# Time value of money (TMV) for level 1 CFA Exam

Securities usually have one or more type of risk

• Default risk – risk of a borrower not make the payments on time
• Liquidity Risk – cost of selling low liquid assets to transfer to cash (e.g. as with banks and day to day cash flows)
• Maturity risk – The longer the maturity of a bond the risk as we are trying to determine things that are out of our view e.g. for 10 year bonds.
can be written as:
Required interest rate on a security = Nominal risk free rate + defat risk premium + Liquidity premium + maturity risk premium
A ” rate ” can also be interpreted as the ” discount rate ” and both are interchangeable.
Future value (compound value) of a single sum:
This is the amount a deposit will grow over a specific amount of time with interest being paid to the principal at n intervals.
formula:
DV = PV(1+I/Y)n
Where
• PV = amount of money invested today (the present value
• I/Y = rate of return per compounding period
• N = total number of computing periods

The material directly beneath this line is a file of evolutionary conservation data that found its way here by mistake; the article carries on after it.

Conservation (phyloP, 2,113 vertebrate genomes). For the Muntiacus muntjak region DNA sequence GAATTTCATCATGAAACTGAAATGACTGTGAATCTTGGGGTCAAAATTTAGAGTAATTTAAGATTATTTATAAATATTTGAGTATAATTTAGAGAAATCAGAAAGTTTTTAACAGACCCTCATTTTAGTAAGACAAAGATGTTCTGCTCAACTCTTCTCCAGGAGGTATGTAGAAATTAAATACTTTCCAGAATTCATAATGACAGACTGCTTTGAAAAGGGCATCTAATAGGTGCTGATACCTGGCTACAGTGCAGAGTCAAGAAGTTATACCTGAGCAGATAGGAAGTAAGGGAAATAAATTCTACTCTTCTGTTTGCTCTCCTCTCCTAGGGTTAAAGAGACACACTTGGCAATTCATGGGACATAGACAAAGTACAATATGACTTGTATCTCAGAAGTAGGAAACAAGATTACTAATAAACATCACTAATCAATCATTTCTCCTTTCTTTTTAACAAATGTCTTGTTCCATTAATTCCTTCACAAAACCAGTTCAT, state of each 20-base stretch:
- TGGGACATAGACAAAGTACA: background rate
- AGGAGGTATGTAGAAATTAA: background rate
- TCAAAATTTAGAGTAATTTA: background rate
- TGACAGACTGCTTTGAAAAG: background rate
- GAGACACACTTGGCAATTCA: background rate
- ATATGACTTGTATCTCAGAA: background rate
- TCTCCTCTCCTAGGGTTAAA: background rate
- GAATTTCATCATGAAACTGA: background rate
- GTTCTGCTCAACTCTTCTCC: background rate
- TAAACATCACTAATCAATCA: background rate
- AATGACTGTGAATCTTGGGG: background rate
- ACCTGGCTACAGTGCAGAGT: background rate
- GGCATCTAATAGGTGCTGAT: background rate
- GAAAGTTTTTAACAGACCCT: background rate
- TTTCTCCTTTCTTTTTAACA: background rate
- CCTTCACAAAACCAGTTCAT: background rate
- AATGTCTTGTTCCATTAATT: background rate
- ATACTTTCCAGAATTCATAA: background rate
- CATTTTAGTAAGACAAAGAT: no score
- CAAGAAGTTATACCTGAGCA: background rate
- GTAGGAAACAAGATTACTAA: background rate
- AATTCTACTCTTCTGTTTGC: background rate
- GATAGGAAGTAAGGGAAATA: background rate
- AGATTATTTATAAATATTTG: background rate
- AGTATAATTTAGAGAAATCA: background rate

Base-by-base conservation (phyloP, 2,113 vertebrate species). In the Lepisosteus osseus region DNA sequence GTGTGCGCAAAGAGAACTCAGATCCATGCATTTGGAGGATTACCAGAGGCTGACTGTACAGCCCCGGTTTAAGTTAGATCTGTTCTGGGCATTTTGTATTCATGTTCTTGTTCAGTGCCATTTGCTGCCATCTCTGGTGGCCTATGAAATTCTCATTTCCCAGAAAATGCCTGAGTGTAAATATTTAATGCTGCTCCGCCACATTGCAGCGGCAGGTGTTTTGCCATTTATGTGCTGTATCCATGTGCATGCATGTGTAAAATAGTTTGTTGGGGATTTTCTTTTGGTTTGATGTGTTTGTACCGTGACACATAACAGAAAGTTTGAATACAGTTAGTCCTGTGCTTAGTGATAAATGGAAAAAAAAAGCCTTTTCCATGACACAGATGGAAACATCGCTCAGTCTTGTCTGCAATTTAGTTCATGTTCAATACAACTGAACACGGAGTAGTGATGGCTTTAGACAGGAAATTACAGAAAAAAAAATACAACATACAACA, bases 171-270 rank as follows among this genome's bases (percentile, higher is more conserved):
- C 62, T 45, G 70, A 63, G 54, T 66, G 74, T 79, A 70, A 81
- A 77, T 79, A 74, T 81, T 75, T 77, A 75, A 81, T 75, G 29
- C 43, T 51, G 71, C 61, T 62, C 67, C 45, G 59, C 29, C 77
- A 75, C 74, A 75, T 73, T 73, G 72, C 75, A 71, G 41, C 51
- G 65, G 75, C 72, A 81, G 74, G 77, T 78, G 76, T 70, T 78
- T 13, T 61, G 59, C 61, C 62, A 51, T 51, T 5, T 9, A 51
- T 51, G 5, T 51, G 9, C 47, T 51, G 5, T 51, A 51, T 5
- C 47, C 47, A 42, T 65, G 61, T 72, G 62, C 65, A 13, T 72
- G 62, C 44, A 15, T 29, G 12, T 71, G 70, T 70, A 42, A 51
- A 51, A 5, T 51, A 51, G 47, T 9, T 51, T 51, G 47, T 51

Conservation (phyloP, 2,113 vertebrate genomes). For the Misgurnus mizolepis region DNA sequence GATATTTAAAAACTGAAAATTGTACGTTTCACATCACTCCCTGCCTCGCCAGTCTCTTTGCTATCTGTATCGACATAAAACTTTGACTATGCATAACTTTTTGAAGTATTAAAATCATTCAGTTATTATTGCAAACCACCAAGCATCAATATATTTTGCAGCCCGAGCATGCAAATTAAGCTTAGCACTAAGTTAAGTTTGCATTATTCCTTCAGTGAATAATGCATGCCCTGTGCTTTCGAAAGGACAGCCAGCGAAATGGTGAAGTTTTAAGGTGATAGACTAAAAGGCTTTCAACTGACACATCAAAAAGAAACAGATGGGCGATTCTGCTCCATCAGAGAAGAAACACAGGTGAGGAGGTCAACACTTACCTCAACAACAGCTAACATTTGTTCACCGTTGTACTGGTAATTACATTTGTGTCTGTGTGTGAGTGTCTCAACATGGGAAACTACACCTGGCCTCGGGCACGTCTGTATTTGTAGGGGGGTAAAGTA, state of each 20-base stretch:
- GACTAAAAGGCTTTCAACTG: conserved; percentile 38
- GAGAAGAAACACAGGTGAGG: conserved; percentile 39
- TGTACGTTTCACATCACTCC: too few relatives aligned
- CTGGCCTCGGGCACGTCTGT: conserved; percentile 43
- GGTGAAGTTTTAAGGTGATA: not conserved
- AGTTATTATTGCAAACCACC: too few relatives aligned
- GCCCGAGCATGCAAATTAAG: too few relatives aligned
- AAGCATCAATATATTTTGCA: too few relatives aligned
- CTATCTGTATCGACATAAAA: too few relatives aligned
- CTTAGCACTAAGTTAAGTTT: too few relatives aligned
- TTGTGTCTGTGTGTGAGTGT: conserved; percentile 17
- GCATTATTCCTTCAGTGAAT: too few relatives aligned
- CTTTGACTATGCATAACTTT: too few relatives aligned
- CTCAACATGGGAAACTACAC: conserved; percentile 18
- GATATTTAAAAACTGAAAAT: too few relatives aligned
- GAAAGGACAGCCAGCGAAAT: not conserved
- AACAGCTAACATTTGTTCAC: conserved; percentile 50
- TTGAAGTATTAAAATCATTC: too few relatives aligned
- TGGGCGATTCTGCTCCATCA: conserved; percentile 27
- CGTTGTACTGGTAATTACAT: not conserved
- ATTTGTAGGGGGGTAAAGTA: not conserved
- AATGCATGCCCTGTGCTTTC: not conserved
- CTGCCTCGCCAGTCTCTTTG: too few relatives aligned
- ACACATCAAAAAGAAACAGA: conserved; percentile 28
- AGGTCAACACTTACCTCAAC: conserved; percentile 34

Interest rates are our measure of the time value of money, although risk differences in financial securities lead to differences in their equilibrium interest rates . Equilibrium interest rate are the required rate of return for a particular investment.
Interest rate can also be views as the discount rate, it can also be seen as the opportunity cost of the current consumption.
Real risk-free rate of interest is a theoretical rate on a single period loan that has no expectation of inflation in it, it refers to an investor’s increase in purchasing powder (after adjusting for inflation).  since expected inflation in future periods is not zero, the rates we observe on U.S T-Bill are risk-free rates but not real rates of return, they are nominal risk free rates because they contain an inflation premium. the approximate relation here is.

Moninal Risk-free rate = Real risk-free rate + expected inflation rate

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